P.S.: My family is just different, I guess. My aunt has lived unmarried all her life, and alone since her mother died several years ago. She retired as a professor in a Calcutta college 14 years back, and has travelled all over India and more than twenty other countries all by herself. I wonder what the Akhila type would say if they met her?

[Ladies’ Coupé, by Anita Nair, Penguin Books India 2001, pp. 276, Rs. 350, ISBN 978-0-141-00595-9]

Wednesday, July 09, 2014

As the days pass

I have been lately engaged in preparing examination notes for my daughter, and it has led me to read up and reflect upon a lot of modern poetry, including some I encountered for the first time. So I have written on Heaney’s Punishment, and Lawrence’s Snake, Musée and Unknown Citizen and Shield of Achilles by Auden, and Church going by Larkin. It has been good exercise for the brain cells, and besides, it amused me to think that though I have stopped teaching plus-two level students, the plus-two curriculum hasn’t let go of me. Someday others will come running to get their hands on these notes… I know for a fact how many have found them useful even in college.

It’s been fifteen months that I have been living by myself now – for most of the time, that is – my wife and daughter being in Kolkata. Learning anew to live the bachelor life at this age (and that too, devoid of the kind of ‘compensations’ that a metro city could provide) has been hard, but I think I am getting into my stride now. It’s not fun, and it’s risky, but then things could be a lot worse, like having to live cheek by jowl with impossible relatives who make you feel murderous… and I’d much rather live alone than have to consort with ‘friends’ who care only about what they can get out of me. It’s been my great misfortune that I have known far too many of that kind. 2013 was a particularly bad year – or an intense learning experience if you want – and I’d much rather stay unsocial for the rest of my life than bear with ‘friends’. I have been missing my grandfather, and Sudhirda, and I miss my daughter all the time, and it has occurred to me that I have met very few other people in my life, despite an enormous number of acquaintances, who have given me reason to miss them.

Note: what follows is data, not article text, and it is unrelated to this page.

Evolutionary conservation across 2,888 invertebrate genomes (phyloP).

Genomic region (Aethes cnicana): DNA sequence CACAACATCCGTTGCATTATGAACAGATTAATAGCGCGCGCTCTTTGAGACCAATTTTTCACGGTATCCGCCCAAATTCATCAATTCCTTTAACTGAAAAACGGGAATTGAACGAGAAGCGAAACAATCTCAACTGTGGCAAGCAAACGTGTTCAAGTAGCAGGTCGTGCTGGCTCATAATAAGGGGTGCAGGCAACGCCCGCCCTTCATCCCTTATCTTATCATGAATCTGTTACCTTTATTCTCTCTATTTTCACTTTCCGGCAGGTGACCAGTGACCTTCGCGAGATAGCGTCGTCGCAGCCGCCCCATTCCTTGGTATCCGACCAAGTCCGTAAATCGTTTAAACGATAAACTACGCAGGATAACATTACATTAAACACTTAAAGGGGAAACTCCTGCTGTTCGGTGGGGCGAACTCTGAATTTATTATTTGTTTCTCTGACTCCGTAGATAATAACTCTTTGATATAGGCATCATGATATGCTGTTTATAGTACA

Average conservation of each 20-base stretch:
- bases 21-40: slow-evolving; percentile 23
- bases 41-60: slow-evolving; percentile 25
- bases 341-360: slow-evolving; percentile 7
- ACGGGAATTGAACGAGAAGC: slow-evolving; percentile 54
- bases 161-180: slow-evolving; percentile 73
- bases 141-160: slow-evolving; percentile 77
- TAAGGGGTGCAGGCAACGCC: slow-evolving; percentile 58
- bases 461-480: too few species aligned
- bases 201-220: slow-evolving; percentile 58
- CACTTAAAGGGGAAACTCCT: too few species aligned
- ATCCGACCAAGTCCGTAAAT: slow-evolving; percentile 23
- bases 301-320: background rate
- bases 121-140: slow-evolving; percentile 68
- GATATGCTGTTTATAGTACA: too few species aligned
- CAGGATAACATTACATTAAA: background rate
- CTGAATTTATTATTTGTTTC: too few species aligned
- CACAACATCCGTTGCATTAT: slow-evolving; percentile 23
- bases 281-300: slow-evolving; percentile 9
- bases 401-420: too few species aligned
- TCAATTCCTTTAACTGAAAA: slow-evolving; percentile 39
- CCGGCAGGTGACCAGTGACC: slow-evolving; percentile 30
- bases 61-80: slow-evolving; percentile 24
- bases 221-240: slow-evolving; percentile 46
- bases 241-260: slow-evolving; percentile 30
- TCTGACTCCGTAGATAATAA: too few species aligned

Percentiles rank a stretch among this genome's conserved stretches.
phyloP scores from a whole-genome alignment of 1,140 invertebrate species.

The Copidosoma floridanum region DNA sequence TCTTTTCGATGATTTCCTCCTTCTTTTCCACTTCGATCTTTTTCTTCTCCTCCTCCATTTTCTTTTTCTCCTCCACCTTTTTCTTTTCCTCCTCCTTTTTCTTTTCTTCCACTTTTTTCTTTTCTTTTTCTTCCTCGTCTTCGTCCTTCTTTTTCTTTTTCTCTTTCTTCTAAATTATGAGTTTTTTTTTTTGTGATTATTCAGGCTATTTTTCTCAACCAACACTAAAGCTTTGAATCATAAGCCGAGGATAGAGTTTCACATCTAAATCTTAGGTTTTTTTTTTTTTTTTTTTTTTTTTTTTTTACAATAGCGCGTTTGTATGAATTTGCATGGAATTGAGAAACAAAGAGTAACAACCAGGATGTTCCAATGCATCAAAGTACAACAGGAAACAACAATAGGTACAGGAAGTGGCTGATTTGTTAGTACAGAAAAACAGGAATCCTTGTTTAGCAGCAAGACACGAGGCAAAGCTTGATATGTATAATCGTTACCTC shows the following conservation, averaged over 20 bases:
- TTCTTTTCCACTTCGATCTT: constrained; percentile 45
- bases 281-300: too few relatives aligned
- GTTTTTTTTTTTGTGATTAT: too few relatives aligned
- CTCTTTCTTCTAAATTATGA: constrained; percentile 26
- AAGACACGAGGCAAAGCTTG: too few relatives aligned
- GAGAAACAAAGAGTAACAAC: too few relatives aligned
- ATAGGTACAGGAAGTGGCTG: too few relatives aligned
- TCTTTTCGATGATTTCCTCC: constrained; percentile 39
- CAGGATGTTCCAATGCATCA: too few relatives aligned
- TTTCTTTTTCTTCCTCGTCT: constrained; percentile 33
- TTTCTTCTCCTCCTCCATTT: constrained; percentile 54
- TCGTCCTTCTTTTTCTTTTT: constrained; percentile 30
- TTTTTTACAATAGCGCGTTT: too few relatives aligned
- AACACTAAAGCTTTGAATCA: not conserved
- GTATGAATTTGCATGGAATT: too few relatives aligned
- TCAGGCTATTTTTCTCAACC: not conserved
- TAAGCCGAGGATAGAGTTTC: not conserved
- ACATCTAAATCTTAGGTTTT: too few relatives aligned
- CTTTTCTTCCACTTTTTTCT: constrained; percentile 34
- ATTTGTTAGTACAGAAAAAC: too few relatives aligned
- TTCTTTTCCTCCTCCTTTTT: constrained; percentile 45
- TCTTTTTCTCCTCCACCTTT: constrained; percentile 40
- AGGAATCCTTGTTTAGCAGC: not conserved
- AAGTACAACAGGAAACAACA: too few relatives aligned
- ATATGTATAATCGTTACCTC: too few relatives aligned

Which brings me to the issue of charity. I have written about it at least twice before in years past (see this and this). My own life is replete with ironies, one of them being that I have fended for myself since an unusually early age, and I have never begged anyone for charity yet, at least of the monetary kind, and at the same time I have been sought out for help nearly all my life, until this very morning. I cannot tell you how many and how very different people turn up at my door with what an incredible variety of sob stories, assured that they will not go away empty handed. I know I am different, because I have checked: they never go to anybody else at least on my own street! I sometimes get exasperated, and yell at them, but I have to work very hard to persuade any one of them that I don’t want him or her to come begging at my door any more. It doesn’t even make me feel good any longer – I’ve been giving for far too long, and know that there will hardly ever be any reciprocation, even by way of a word of gratitude, so heaven knows why I keep doing it. Some are born suckers, is my best guess. Or maybe somewhere deep down I do believe in compensation in the hereafter. But another kind of charity I have needed, and occasionally even asked for – the kind of charity that involves giving someone part of one’s time and attention and empathy – and this I have learnt: whatever the reason may be, I am not the sort who can get that kind of charity from anybody. People only come to take; they either can’t or don’t want to give any. I have sometimes thought that it is the curse of being strong: people give only to those whom they find to be weak.